That being said, I'm still finding myself struggling to relax, especially on highways over 65 MPH. That kind of riding is new to me and is taking some mental effort to relax.

And there's the point I want to make, is that even though I have to sometimes force myself to calm down and relax and loosen up on the grips, I still love it.

If you still love to ride, you'll find a way to overcome the apprehension. Just immerse yourself in the immediate riding experience to the point the memory of the crash gets crowded out. Sights, smells, temperature differences will help.
 

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Hey Kawazuki,

You are alive, you have all your body parts!!!...

Then, just do it. Get your riding gear again and ride. Instead of spending the time asking your sefl why, why me, how it happened, etc, etc; think how to use that experience in your benefit... Fear is natural of humans.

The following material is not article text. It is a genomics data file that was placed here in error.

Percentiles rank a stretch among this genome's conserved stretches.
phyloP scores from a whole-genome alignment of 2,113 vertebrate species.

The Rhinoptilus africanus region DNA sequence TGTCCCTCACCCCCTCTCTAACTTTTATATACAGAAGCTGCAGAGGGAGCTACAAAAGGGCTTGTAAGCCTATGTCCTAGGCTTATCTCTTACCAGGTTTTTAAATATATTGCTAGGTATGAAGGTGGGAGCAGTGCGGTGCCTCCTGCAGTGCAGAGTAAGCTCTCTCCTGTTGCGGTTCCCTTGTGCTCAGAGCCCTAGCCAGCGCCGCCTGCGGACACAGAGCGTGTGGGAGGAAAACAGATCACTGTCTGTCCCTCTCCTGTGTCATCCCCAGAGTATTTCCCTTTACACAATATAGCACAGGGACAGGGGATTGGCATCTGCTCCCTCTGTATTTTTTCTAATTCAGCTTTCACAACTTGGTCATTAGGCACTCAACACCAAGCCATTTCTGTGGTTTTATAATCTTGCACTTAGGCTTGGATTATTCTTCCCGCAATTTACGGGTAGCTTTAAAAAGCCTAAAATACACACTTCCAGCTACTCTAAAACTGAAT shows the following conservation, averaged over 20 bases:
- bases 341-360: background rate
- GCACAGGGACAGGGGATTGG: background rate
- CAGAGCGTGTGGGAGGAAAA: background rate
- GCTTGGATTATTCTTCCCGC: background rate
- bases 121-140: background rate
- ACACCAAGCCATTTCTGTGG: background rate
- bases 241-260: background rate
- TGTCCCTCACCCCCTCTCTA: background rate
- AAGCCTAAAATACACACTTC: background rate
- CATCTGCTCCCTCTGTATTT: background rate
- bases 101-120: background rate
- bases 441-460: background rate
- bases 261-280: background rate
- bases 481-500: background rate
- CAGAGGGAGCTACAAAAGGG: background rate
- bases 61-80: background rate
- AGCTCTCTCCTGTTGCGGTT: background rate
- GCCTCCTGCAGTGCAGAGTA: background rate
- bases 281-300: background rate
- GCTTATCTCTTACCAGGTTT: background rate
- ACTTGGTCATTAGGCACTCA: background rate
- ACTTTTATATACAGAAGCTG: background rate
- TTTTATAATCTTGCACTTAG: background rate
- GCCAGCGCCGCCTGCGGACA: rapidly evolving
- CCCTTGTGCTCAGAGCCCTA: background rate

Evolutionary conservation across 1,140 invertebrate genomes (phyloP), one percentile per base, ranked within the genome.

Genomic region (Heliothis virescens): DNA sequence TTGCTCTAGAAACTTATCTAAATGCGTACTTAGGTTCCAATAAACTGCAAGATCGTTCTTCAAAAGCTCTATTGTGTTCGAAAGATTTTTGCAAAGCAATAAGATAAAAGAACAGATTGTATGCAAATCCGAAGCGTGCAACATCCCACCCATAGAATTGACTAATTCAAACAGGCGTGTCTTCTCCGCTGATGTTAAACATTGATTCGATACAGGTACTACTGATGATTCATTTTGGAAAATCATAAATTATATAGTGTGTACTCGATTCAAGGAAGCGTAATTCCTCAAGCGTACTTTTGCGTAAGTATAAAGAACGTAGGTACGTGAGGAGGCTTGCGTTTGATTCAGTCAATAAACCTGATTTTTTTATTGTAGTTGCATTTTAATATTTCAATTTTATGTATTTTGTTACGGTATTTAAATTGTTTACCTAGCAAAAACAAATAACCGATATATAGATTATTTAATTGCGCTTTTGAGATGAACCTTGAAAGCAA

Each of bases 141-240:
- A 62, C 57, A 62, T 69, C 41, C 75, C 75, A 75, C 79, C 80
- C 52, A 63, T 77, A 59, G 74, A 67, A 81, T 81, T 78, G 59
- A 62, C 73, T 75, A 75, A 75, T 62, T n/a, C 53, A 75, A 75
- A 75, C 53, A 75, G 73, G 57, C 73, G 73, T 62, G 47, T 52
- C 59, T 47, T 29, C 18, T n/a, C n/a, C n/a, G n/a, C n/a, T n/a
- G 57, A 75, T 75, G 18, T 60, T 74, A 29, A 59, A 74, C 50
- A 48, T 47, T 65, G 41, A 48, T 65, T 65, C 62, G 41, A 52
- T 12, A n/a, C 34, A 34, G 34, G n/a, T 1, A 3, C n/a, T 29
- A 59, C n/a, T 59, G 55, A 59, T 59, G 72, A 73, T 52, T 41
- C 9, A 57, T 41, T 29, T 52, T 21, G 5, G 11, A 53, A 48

Riding a bike is in your soul, in your blood, so do it my friend.



Last March 12th´05 a car hitted me on behind. I was starting moving on a green light, and sudenly, it hitted me and send me against a concrete wall 3ft tall x 6ft wide x 1 ft thick. I broke my two femur, left knee, right side tibia with 2 exposed fractures on it, also my left shoulder was broken and two fingers of my right hand. The car run away!!!... My baby BMW R1100S was destroyed. Thanks to my FULL gear, specially the helmet, I´m alive...

My dreams, my bike, my health, my life were destroyed. I spent a month at the hospital, and another moth on a bed. I was in PAIN all the time and depending on my family for EVERYTHING...

I have in bone titanium nails and screws in different parts of my body. and now I am recovering. I´m walking again with the temporarily help of a cane and let me tell you something, I WANT TO RIDE AGAIN. I WON´T QUIT. The accident have made some changes on me. I see life better and that is why I will enjoy it riding.